Alaska should take a page out of Colorado’s tax book

Olivia Gonzalez for the Mercatus Center’s Neighborhood Effects: This fall, eligible Alaskans will be receiving a check of $1,100 from their state government. Although the amount of the check can vary, Alaskans receive one every fall – no strings attached.

Other states’ residents are probably more familiar with IRS tax refunds that come every spring, but this “tax refund” that Alaskans receive is unique. It’s a feature that residents have benefited from for decades, even when the government has experienced fiscal stress. Considering the state’s unique and distressed budget situation, I think it warrants a discussion of the fiscal viability of their refunds.

A narrow tax base reliant on volatile revenue sources, restricted funds and growing spending are all factors that made closing Alaska’s budget gap this year very difficult. …

Another state that we can look at for comparison is Colorado, which has a similar “tax refund” for residents but is structured very differently. Colorado’s Taxpayer Bill of Rights requires that higher-than-expected tax revenue each year be refunded to taxpayers and acts as a restraint on government spending growth. In contrast, Alaska’s check comes from the state’s Permanent Fund’s earnings that are generated from oil severance taxes each year and acts more like a dividend from oil investment earnings. …

Comparing Colorado and Alaska’s situations reveals two ways of giving tax refunds to residents. Doing so doesn’t necessarily have to be fiscally irresponsible. Colorado has provided refunds to residents when state revenues have exceeded expenses, and as a result this has acted as a restraint on spending more than than expected revenue.

Body cameras for cops might not be worth the money

Jennifer Doleac for the Brookings Institution: In a new study in Washington, the city’s police department randomized body-worn cameras by officer, so that some officers always wore a camera, while other officers never did. …

The study found no significant impact on use of force by officers nor citizen complaints against officers: That is, the behavior of officers who wore cameras all the time was indistinguishable from the behavior of those who never wore cameras. The authors looked at myriad other outcomes and found that body-worn cameras had no significant effect on any of them.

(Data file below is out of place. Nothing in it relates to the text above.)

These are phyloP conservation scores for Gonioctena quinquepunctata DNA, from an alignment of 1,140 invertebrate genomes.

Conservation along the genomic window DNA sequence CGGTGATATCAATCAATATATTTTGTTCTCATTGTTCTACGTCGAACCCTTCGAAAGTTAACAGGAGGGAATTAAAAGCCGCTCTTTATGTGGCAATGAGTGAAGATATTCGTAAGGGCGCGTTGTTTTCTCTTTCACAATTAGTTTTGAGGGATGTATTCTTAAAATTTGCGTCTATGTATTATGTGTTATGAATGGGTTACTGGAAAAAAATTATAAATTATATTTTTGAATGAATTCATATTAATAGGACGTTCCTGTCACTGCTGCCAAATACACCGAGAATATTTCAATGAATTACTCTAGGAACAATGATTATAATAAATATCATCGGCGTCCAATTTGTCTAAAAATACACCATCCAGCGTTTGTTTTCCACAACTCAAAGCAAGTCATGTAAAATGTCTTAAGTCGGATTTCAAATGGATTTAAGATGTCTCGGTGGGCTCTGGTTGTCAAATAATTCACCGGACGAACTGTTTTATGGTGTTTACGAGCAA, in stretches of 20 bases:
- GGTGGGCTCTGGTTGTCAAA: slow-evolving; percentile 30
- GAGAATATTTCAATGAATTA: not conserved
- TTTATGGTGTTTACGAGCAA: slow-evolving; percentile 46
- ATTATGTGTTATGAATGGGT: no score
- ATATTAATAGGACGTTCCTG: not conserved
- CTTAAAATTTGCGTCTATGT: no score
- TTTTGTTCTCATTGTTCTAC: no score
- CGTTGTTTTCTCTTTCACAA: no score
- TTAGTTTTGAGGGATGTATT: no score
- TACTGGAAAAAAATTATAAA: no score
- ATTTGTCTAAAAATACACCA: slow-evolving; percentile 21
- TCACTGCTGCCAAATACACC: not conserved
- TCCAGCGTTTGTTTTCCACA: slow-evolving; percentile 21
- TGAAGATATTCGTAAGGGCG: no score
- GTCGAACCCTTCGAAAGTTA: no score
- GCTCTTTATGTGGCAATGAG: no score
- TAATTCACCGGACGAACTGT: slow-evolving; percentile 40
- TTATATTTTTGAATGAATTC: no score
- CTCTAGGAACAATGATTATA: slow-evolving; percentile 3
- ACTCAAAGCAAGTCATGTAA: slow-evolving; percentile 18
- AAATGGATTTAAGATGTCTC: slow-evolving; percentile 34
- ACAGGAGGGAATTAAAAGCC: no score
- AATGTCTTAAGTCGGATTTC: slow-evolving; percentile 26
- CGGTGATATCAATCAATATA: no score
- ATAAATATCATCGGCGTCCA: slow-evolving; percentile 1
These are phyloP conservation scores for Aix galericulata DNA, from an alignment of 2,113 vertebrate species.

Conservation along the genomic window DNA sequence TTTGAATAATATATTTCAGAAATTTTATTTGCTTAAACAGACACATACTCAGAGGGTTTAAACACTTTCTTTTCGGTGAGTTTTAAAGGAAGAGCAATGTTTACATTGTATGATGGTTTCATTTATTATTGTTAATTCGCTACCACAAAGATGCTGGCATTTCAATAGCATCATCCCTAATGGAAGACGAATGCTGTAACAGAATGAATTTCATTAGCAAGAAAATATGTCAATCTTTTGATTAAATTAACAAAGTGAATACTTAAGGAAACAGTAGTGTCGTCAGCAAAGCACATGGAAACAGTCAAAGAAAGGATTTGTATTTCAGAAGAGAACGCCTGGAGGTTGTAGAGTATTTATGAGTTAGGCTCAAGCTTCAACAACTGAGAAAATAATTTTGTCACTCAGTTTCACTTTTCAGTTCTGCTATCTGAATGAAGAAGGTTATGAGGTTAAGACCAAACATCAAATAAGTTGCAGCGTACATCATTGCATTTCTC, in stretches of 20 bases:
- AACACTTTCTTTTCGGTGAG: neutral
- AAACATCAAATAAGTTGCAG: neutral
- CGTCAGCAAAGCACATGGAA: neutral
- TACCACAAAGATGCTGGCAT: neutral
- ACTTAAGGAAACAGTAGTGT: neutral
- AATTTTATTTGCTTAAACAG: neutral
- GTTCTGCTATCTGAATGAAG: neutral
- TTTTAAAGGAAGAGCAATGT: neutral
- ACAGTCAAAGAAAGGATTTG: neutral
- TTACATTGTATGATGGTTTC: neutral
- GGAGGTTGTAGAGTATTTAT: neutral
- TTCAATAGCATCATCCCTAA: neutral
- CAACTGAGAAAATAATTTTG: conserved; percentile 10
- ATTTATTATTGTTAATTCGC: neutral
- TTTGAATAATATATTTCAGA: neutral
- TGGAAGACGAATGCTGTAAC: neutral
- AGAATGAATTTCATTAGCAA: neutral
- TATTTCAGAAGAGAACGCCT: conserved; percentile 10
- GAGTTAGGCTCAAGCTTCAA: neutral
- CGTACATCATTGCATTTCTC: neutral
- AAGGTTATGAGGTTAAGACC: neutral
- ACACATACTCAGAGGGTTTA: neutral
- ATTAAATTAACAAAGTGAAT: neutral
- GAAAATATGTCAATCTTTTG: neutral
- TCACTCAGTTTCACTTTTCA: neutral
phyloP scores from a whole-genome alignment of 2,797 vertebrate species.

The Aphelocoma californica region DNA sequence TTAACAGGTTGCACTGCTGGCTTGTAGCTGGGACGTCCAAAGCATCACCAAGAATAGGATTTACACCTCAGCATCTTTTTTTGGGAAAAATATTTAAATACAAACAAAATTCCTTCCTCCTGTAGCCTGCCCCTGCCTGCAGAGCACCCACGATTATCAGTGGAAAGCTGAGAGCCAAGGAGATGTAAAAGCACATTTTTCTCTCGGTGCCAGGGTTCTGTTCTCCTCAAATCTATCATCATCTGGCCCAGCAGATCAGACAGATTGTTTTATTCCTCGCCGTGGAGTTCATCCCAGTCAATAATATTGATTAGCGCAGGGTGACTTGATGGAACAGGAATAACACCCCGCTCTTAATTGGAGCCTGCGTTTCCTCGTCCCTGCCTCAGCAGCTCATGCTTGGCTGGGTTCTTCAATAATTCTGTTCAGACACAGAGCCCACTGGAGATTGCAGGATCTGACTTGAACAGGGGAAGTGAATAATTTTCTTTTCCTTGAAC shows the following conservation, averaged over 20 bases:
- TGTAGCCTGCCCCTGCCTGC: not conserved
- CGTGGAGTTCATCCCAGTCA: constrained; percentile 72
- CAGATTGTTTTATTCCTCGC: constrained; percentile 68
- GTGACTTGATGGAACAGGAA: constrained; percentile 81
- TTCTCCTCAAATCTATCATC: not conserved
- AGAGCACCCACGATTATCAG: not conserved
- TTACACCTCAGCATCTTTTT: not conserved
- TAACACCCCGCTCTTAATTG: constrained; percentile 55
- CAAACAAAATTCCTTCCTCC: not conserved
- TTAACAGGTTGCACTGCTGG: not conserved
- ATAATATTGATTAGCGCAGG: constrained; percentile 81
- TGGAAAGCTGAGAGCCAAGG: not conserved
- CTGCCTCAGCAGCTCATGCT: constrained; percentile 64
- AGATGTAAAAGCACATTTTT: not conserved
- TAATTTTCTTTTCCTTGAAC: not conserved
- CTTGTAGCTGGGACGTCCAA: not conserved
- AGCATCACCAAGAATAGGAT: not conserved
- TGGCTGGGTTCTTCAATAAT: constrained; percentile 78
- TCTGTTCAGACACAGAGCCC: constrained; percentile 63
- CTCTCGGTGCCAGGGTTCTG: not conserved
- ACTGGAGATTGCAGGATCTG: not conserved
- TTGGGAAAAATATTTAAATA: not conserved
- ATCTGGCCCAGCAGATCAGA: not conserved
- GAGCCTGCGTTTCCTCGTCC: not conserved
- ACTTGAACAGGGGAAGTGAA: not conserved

It’s possible that the cameras affected community trust in ways that don’t show up in D.C.’s police data: If individuals feel safer and trust the police more, that’s a good thing, even if actual use of force isn’t changing. And it could be worthwhile to have footage in rare events where a problem officer needs to be held accountable. But it’s tough to argue from the data that body-worn cameras affected day-to-day police behavior in any way. …

You might think that as long as the cameras aren’t doing any harm, it makes sense to keep using them. But the programs are extremely costly, mostly because of the costs of storing and managing the video footage. D.C. spent $1 million on cameras and will spend an additional $2 million each year for data storage. Given this new evidence that body-worn cameras have no impact on police behavior in the District, D.C. might be better off spending its taxpayers’ dollars in other ways.

Stop the vape hate

Charles Hughes for E21: New York Gov. Andrew Cuomo has signed a bill banning vaping in all public indoor places throughout the state. Under the new bill, e-cigarettes would be treated the same as conventional cigarettes. Many New York municipalities already had a similar provision in place, including New York City. With the new bill, New York becomes the 11th state to ban vaping in places where conventional cigarettes are prohibited.

Failing to recognize the differences between conventional cigarettes and e-cigarettes could slow the rate at which people shift away from conventional cigarettes. Some degree of uncertainty remains regarding the risks of e-cigarettes, particularly in the long term as they are a relatively new development. However, multiple studies and a comprehensive literature review published by several national governments have estimated that e-cigarettes are far less harmful than cigarettes. There is no uncertainty regarding the serious health risks of conventional cigarettes, which are well-documented. …

Critics of e-cigarettes worry that these products could be a gateway leading more young people to smoke and that the use of e-cigarettes has surged in recent years. Looking at data on recent trends from the Centers for Disease Control and Prevention, use of cigarettes for high school students has been cut in half over the past seven years, from 16 percent in 2011 to 8 percent in 2016. For high schoolers, the drastic reduction in cigarette use has coincided with the proliferation of e-cigarettes, and e-cigarette use seems to have plateaued.